No Limits to Their Sway
Cartagena's Privateers and the Masterless Caribbean in the Age of Revolutions
Author(s): Edgardo Perez Morales
Following the 1808 French invasion of the Iberian Peninsula, an unprecedented political crisis threw the Spanish Monarchy into turmoil. On the Caribbean coast of modern-day Colombia, the important port town of Cartagena rejected Spanish authority, finally declaring independence in 1811. With new leadership that included free people of color, Cartagena welcomed merchants, revolutionaries, and adventurers from Venezuela, the Antilles, the United States, and Europe. Most importantly, independent Cartagena opened its doors to privateers of color from the French Caribbean. Hired mercenaries of the sea, privateers defended Cartagena's claim to sovereignty, attacking Spanish ships and seizing Spanish property, especially near Cuba, and establishing vibrant maritime connections with Haiti.
Most of Cartagena's privateers were people of color and descendants of slaves who benefited from the relative freedom and flexibility of life at sea, but also faced kidnapping, enslavement, and brutality. Many came from Haiti and Guadeloupe; some had been directly involved in the Haitian Revolution. While their manpower proved crucial in the early Anti-Spanish struggles, Afro-Caribbean privateers were also perceived as a threat, suspected of holding questionable loyalties, disorderly tendencies, and too strong a commitment to political and social privileges for people of color. Based on handwritten and printed sources in Spanish, English, and French, this book tells the story of Cartagena's multinational and multicultural seafarers, revealing the Trans-Atlantic and maritime dimensions of South American independence.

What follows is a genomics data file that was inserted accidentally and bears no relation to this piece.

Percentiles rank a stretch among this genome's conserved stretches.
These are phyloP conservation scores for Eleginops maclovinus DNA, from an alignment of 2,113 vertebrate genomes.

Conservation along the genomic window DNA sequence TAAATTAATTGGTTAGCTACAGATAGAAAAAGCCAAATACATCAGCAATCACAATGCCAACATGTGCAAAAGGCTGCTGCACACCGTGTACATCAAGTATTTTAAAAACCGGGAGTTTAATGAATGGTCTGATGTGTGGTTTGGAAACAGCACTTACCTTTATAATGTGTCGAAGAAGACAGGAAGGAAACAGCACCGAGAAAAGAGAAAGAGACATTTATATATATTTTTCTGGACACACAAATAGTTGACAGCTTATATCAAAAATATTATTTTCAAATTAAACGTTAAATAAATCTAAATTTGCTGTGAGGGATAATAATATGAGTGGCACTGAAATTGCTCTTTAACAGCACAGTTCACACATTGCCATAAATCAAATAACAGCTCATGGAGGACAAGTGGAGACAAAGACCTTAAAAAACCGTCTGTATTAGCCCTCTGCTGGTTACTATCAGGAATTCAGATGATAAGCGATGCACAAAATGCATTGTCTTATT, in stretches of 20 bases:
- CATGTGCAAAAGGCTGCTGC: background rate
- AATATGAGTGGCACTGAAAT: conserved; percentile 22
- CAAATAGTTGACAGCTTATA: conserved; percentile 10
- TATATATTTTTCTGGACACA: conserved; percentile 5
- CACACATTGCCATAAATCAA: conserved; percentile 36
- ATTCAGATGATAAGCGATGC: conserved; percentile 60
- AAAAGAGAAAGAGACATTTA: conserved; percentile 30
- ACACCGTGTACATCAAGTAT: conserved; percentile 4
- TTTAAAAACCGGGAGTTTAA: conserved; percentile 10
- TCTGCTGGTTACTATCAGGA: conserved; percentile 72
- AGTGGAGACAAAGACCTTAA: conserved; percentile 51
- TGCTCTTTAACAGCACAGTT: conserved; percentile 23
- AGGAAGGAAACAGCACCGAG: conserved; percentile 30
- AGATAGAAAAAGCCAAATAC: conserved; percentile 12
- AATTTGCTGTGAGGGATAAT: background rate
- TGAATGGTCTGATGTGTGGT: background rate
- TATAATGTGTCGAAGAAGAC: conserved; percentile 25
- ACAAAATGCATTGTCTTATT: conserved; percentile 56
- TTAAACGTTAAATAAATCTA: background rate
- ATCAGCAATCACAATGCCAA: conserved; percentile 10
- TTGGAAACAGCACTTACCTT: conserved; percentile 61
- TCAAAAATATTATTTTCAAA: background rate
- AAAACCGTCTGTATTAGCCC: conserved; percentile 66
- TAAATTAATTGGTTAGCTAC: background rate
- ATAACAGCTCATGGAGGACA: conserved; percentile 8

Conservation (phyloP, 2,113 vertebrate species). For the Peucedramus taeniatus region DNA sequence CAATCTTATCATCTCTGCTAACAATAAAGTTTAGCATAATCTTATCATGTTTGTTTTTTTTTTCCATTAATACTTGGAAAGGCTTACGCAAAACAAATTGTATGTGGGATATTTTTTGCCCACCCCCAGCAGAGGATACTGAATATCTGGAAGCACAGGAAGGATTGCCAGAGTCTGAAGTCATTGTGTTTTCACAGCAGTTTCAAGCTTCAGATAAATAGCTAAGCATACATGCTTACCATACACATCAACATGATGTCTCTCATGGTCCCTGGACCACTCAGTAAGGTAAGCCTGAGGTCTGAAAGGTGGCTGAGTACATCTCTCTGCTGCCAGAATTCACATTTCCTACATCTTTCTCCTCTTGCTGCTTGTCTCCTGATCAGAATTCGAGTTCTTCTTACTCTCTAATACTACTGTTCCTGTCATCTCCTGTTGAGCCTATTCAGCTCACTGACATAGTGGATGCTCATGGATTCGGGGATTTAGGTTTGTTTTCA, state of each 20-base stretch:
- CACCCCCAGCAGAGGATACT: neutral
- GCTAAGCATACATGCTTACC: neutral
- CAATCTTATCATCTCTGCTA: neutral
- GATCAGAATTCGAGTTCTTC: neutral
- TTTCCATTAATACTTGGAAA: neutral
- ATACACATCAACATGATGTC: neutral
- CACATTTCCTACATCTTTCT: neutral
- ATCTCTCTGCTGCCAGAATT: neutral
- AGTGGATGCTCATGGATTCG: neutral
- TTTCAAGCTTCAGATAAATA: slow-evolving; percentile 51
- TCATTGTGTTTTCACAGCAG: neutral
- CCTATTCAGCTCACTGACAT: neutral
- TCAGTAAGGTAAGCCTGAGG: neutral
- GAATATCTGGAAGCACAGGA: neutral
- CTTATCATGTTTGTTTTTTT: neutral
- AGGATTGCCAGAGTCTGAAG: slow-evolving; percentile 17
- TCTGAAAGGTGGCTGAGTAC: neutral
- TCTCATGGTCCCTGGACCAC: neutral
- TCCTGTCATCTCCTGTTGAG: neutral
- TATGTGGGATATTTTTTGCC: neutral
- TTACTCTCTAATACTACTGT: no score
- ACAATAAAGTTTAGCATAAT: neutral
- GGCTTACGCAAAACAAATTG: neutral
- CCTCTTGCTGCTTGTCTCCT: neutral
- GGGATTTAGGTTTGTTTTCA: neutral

Biography of Author(s)Edgardo Pérez Morales is an assistant professor of history at the University of Southern California.
"The fearsome 'Cartagena privateers' have long haunted Atlantic history. Edgardo Pérez Morales brings them out of the dark shadows and gives them the rich, vivid, well-researched treatment they deserve. This exciting work adds an important new dimension to the Atlantic 'Age of Revolution.'"
—Marcus Rediker, author of Outlaws of the Atlantic: Sailors, Pirates, and Motley Crews in the Age of Sail
"A graceful account of the 'masterless' privateers during the Age of Revolutions that brings needed attention to Cartagena, an extremely important site in the Spanish Atlantic and an understudied one."
—Jane Landers, author of Atlantic Creoles in the Age of Revolutions